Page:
What To Do When Renting a Car and You Don’t Have Car Insurance?

Reader Tracey left a comment on my using Priceline for rental cars post asking the following question:

Hi Scott, I recently sold my car, so I am uninsured. This will be my first time bidding as well as never having auto insurance.

Bodily injury, med expenses are my big concern. I will be using my Mastercard, but the small print has made me crazy. Any other ideas to stay safe?

What kind of insurance should I buy?

Kind thanks! Tracey 

This is an excellent question and one I wanted to take the time to answer in a larger post. When renting a car, to simplify matters, there is basically two kinds of insurance you need. One the covers the rental car and one that covers damage to other drivers.  Between the two of these the later is more important.

But first, let me discuss insurance that covers damage to the rental car.  Rental car companies offer this insurance for purchase.  The price it is offered at is pretty expensive, usually $20-$40 per day.  The one convenient thing about purchasing this from the car company is that if you side swipe a guard rail you can and hand over the keys and walk away, no hassle.  If you have your own insurance, there will be more paperwork.  I always decline to purchase this from the rental company.  I think it is too expensive and my own car owners insurance and usually my credit card offer protection for my rental car.

But what do you do if you don’t have car insurance?  Some credit cards offer this kind of protection, but some do not.  If you don’t have a copy of the benefits offered by your credit card I would call the customer service number on the back of the card and ask them.

What do you do in the event your credit card does offer rental car protection?  I would buy the insurance from a third party.  Some travel insurance companies offer car rental insurance.  Travel Guard offers it for $9 per day.  Another website, Protect Your Bubble, offers it for about $8 per day.

However, keep in mind this type of insurance does not protect you against, potentially, your biggest liability, which is harm to other drivers.  God forbid you are in some type of major accident.  If you are, and you are deemed at fault the potential liability you face could dwarf the damage to the rental car. Insurance that covers potential injury (both personal and property) to other drivers is referred to as liability insurance.  Liability insurance is required in every State to be legally allowed to operate a vehicle.  In fact, a rental car company may not (and probable should not ) rent a car to you unless you carry this kind of insurance, or purchase it from them.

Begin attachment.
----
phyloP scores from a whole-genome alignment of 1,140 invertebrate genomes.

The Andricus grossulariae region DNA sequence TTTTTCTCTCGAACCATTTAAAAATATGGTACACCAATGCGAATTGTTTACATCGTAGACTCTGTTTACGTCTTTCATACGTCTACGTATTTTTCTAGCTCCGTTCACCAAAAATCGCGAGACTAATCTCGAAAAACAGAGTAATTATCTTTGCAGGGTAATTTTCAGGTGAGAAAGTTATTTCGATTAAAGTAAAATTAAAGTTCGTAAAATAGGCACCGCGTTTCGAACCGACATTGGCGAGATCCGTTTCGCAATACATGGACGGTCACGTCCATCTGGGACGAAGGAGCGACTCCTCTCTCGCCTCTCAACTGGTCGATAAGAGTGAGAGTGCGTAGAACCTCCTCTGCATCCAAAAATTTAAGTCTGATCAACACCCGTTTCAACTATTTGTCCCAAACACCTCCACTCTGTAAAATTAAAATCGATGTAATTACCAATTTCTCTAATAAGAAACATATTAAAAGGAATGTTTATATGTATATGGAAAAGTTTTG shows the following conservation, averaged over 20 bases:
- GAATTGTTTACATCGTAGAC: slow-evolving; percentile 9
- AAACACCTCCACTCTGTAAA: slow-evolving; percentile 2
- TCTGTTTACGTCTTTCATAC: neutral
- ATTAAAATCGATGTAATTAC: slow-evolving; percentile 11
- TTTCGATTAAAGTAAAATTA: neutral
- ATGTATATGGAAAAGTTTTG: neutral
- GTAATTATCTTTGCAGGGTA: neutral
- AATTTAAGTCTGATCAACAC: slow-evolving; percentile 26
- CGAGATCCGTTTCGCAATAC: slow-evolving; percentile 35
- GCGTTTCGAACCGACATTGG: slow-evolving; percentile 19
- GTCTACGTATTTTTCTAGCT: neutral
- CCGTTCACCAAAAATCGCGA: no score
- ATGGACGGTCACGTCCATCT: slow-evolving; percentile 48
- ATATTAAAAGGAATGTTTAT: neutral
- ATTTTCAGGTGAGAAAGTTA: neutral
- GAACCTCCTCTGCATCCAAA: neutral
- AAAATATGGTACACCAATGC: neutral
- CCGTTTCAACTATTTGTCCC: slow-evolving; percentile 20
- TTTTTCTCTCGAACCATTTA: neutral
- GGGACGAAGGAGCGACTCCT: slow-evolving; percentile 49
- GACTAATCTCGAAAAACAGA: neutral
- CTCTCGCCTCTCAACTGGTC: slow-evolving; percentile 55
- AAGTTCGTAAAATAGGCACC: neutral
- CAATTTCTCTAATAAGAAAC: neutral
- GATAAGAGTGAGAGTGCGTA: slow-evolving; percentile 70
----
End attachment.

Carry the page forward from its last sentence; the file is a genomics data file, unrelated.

Even if you have your own car insurance it is always important to know whether the insurance extends to you operating a rental car, it should, but make sure you know for certain.  If it does not or if you do not have car insurance then you need to purchase liability insurance.

Some car insurance companies do offer short term or temporary car insurance.  You can either purchase a temporary policy from a car insurance company or you can purchase it from the rental car company.  I am not sure how much these policies cost, although, I would imagine it would be cheaper to purchase a short term policy from an insurance company.  Take a look at Esurance, Geico, Progressive, and other companies that have a heavy online presence.  You should be able to purchase a short term policy from them.

You may also want to ask for a quote for a policy that covers the rental car as well.  You will probably save money.  If none of these options work out for you then I think you will need to purchase it from the rental car company.  If that is the case hopefully my priceline bidding strategy saved you a bunch of money to help offset the cost.  Good luck.

Update:  I noticed when this posted my website showed an add for Protect Your Bubble, I do not have a financial relationship with Protect Your Bubble.  If you see this add it is likely because Google saw a connection between the content of the post and the relevancy of the add, which is pretty relevant, so I guess their algorithms work.

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